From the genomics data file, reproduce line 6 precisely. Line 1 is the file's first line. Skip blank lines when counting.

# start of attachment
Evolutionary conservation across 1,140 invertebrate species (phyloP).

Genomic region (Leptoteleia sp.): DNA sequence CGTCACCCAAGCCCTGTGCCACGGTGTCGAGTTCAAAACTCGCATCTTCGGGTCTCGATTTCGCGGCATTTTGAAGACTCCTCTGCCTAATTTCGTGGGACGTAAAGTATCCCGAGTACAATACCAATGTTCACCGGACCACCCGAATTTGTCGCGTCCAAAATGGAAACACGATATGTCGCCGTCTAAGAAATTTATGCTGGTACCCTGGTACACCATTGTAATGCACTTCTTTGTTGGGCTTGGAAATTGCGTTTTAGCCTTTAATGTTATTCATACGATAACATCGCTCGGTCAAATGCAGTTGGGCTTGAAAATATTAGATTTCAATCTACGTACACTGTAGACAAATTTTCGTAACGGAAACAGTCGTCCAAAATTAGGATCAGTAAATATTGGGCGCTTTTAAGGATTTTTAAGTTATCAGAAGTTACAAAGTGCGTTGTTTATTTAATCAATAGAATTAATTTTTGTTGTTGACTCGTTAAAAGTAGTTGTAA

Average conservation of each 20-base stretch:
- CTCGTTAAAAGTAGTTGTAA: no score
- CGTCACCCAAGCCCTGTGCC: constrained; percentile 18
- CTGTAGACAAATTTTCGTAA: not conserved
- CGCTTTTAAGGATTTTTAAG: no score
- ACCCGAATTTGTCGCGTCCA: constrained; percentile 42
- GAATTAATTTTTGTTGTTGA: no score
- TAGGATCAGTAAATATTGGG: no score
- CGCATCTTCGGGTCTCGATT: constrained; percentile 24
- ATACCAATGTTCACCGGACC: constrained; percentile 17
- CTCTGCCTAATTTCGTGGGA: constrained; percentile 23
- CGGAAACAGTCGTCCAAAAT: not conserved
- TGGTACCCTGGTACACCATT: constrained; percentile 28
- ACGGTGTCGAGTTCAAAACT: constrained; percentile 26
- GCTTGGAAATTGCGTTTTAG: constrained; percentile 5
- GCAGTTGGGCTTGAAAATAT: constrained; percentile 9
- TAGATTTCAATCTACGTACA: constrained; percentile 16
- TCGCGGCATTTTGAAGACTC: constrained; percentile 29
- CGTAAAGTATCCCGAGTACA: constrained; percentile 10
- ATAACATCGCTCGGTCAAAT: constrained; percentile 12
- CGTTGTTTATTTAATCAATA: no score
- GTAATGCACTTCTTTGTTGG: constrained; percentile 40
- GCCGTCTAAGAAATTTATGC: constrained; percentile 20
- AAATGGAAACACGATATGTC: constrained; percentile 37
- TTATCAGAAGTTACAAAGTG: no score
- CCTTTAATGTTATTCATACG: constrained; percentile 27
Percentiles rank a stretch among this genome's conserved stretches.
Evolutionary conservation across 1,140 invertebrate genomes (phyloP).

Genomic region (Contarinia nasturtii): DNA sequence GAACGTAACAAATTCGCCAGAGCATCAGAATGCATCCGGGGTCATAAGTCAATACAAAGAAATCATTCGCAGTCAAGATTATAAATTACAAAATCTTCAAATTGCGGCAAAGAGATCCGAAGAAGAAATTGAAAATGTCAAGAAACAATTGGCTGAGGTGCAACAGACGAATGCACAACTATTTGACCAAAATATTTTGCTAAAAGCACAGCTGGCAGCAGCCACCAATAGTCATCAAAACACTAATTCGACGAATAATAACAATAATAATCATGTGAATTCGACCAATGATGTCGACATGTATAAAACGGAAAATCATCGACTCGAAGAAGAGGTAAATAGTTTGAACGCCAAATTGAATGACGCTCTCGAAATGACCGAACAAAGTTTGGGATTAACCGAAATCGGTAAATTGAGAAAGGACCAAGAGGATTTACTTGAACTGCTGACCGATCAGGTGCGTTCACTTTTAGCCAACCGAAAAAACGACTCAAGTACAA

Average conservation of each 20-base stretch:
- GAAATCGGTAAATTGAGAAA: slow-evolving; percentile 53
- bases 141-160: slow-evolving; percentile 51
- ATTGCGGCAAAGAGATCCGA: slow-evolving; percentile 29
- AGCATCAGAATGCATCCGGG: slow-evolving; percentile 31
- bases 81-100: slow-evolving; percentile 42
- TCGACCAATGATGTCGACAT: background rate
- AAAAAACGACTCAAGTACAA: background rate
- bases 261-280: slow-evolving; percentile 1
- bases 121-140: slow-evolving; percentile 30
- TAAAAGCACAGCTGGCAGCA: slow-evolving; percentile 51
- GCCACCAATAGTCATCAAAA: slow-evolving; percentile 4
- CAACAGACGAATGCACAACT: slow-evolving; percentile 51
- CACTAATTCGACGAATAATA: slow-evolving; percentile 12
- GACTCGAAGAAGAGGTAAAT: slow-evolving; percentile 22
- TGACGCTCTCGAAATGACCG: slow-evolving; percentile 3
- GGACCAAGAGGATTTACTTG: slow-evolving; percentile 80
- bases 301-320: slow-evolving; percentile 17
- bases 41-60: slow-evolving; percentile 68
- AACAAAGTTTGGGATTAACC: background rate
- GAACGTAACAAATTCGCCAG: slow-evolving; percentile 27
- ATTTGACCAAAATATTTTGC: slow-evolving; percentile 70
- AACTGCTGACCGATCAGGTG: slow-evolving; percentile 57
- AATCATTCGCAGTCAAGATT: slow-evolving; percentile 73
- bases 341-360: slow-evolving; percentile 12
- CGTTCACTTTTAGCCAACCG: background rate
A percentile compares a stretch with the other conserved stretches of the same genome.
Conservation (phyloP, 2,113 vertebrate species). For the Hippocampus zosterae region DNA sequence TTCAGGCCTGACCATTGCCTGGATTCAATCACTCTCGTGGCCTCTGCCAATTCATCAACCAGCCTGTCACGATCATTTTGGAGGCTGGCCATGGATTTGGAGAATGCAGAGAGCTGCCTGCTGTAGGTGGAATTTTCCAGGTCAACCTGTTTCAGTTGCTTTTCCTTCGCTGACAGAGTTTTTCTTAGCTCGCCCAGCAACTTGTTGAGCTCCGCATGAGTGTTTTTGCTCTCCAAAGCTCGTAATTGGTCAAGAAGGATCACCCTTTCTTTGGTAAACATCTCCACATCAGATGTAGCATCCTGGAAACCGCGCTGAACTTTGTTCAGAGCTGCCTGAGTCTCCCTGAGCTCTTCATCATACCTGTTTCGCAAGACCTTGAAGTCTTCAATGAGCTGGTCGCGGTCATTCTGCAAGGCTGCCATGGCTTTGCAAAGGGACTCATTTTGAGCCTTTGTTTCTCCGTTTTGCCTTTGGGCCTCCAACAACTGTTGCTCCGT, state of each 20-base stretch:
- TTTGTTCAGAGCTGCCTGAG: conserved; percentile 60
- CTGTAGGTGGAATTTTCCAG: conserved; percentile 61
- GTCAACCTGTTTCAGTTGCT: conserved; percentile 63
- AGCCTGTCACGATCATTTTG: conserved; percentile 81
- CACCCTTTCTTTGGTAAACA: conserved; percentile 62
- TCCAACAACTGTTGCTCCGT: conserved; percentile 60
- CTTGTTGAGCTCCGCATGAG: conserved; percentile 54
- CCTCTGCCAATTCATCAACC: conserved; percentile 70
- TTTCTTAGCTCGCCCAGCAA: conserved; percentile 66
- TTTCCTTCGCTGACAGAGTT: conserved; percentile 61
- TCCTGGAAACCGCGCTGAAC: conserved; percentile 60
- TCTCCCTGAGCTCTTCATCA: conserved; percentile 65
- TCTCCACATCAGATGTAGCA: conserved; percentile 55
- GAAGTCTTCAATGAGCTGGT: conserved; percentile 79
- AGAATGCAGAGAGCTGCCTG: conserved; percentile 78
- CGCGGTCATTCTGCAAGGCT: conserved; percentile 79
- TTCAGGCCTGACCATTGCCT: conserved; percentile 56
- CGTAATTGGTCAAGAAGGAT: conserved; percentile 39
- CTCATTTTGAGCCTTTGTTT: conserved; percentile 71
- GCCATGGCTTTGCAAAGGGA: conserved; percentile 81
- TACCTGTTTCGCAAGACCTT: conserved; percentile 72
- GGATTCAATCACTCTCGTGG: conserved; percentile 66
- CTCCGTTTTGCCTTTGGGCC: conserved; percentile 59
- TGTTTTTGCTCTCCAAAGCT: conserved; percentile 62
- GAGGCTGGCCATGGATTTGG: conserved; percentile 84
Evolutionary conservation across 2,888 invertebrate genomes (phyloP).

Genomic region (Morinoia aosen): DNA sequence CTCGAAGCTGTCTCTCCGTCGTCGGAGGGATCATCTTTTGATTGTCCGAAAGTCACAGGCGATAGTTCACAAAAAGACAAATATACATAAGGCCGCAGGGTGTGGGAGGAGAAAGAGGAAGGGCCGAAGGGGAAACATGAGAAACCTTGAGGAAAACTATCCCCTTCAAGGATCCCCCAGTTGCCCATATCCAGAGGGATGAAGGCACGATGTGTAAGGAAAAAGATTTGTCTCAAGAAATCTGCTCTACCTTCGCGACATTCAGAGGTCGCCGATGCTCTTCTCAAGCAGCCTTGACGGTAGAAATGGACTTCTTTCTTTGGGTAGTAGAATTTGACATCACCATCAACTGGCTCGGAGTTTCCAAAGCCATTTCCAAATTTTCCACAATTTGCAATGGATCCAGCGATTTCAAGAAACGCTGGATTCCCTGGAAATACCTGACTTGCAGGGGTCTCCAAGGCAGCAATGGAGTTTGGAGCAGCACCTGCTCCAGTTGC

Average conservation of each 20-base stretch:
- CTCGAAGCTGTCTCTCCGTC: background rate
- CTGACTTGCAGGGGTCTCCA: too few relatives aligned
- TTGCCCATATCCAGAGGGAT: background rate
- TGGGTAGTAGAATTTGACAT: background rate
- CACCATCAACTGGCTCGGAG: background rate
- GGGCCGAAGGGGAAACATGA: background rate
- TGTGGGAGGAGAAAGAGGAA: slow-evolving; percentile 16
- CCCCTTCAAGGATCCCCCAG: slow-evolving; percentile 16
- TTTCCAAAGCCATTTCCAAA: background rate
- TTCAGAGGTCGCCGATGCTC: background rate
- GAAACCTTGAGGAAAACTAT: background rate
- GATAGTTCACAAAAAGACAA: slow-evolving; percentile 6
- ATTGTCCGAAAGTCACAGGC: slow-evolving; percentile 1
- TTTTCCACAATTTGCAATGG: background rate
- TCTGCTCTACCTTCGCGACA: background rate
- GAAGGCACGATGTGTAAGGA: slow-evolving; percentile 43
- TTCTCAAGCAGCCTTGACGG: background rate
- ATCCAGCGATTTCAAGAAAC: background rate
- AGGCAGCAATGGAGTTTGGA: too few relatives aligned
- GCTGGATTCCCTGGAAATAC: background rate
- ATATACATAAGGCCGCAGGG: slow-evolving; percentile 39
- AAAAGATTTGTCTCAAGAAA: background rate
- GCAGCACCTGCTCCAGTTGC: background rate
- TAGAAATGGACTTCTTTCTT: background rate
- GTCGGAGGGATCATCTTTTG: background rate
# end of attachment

- CTGTAGACAAATTTTCGTAA: not conserved